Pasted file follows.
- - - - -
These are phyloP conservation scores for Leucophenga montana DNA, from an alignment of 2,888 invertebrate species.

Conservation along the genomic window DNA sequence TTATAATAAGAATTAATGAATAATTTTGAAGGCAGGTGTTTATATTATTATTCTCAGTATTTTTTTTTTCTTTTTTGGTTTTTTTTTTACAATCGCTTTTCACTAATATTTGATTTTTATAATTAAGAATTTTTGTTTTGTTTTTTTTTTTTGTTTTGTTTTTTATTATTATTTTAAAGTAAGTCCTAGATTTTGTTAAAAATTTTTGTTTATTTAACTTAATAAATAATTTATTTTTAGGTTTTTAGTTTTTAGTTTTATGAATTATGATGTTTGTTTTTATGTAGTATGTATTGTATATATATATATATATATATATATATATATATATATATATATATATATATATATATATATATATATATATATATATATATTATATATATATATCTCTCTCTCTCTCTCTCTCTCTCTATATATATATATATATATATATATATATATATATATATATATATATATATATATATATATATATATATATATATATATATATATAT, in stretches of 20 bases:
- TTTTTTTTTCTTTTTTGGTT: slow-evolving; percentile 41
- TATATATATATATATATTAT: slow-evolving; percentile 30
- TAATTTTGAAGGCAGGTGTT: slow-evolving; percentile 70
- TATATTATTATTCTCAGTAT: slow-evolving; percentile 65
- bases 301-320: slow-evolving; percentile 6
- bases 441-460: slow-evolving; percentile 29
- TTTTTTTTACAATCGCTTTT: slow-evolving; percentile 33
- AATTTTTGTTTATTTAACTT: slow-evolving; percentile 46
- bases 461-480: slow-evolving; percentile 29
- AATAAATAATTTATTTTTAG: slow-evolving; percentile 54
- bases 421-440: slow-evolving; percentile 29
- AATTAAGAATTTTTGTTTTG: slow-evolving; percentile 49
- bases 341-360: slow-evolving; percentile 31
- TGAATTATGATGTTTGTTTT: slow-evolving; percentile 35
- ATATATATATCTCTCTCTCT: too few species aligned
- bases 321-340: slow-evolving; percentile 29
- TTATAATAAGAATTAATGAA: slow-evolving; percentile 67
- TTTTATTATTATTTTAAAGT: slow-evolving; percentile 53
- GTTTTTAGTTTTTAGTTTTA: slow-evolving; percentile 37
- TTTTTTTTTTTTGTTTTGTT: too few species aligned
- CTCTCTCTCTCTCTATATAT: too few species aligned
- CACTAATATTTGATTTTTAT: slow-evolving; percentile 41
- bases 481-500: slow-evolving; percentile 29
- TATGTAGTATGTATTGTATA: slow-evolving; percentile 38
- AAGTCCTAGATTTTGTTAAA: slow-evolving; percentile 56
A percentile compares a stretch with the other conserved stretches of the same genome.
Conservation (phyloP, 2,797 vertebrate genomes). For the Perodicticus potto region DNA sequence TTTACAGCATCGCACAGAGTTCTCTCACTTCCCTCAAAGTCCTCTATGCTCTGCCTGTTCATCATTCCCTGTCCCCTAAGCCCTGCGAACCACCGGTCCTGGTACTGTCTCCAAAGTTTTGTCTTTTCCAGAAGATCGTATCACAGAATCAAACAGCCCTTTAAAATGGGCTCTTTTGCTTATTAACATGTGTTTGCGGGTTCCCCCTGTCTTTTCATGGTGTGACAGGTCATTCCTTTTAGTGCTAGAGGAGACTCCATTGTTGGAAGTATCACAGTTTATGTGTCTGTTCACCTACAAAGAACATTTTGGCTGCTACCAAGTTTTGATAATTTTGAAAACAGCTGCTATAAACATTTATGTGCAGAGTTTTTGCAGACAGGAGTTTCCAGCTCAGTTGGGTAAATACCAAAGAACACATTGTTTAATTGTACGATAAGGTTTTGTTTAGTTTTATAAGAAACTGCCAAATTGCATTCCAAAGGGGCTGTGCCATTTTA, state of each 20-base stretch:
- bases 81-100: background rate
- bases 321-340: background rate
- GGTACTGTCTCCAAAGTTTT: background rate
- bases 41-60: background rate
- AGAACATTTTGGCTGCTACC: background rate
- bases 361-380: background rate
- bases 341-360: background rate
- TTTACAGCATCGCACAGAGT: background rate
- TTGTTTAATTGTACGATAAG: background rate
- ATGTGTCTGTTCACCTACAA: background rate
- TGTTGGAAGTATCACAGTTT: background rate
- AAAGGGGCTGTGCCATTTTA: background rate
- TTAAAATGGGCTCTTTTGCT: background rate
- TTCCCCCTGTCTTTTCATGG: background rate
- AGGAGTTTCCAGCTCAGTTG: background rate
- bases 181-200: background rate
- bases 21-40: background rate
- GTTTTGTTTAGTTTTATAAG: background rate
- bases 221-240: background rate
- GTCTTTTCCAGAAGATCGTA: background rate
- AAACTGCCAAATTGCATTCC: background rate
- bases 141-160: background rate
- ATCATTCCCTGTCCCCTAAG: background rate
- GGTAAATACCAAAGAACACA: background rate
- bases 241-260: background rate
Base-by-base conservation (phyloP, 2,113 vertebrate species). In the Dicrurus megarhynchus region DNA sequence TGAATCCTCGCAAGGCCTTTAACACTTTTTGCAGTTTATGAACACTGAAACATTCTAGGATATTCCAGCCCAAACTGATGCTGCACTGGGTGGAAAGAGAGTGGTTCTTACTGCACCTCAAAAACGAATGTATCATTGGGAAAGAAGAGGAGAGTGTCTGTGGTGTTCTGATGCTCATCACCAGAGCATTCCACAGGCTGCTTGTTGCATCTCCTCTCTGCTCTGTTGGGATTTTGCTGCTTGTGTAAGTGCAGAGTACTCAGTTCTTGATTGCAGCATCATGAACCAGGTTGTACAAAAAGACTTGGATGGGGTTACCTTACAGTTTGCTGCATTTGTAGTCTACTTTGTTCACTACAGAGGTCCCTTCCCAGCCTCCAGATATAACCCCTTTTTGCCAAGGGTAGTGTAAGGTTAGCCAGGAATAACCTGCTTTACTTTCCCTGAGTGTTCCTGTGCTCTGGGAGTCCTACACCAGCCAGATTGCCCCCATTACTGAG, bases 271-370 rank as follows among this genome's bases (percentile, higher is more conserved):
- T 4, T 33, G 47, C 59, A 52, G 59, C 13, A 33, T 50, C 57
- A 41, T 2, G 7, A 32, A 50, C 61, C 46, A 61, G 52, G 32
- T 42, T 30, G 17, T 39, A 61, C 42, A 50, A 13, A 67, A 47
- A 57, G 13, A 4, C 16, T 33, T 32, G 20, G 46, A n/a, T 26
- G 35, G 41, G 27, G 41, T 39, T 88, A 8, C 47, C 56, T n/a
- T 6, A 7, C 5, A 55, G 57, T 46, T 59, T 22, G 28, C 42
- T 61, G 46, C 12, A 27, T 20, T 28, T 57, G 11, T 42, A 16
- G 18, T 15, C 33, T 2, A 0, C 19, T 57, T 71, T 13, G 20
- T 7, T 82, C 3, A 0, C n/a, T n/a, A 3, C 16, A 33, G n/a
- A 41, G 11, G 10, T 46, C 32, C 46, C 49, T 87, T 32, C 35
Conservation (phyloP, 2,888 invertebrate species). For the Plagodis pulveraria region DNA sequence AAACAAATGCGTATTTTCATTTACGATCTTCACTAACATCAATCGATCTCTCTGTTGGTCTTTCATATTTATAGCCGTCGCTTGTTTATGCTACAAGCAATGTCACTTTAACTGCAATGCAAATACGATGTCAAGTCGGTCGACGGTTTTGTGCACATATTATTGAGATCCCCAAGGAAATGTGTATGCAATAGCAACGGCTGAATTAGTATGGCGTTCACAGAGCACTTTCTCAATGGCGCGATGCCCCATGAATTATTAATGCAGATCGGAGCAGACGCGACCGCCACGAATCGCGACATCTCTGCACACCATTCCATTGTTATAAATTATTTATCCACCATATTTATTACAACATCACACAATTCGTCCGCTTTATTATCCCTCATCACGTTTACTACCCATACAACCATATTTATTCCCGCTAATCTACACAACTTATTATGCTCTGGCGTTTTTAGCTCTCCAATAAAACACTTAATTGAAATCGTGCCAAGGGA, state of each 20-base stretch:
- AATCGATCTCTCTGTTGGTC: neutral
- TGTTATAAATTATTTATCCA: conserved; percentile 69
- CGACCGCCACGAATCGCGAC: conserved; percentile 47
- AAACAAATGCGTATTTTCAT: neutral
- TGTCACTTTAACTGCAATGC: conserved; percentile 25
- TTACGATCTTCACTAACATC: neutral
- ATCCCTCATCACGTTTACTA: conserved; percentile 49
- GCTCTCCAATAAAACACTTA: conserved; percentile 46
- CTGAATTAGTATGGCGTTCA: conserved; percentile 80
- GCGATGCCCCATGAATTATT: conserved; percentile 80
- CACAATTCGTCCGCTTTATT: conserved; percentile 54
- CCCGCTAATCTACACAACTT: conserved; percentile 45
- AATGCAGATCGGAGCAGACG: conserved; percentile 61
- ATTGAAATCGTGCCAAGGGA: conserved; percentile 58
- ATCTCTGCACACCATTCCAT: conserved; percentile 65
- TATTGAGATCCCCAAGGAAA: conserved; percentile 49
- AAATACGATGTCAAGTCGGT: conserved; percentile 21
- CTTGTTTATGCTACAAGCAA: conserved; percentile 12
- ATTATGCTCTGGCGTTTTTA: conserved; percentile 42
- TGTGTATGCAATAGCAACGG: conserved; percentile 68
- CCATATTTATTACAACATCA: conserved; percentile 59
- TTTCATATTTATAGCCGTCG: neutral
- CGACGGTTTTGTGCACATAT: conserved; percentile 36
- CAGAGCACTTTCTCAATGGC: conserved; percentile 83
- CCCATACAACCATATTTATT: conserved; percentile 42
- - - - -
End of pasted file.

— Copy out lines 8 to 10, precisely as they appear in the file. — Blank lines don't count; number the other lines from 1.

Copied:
- bases 441-460: slow-evolving; percentile 29
- TTTTTTTTACAATCGCTTTT: slow-evolving; percentile 33
- AATTTTTGTTTATTTAACTT: slow-evolving; percentile 46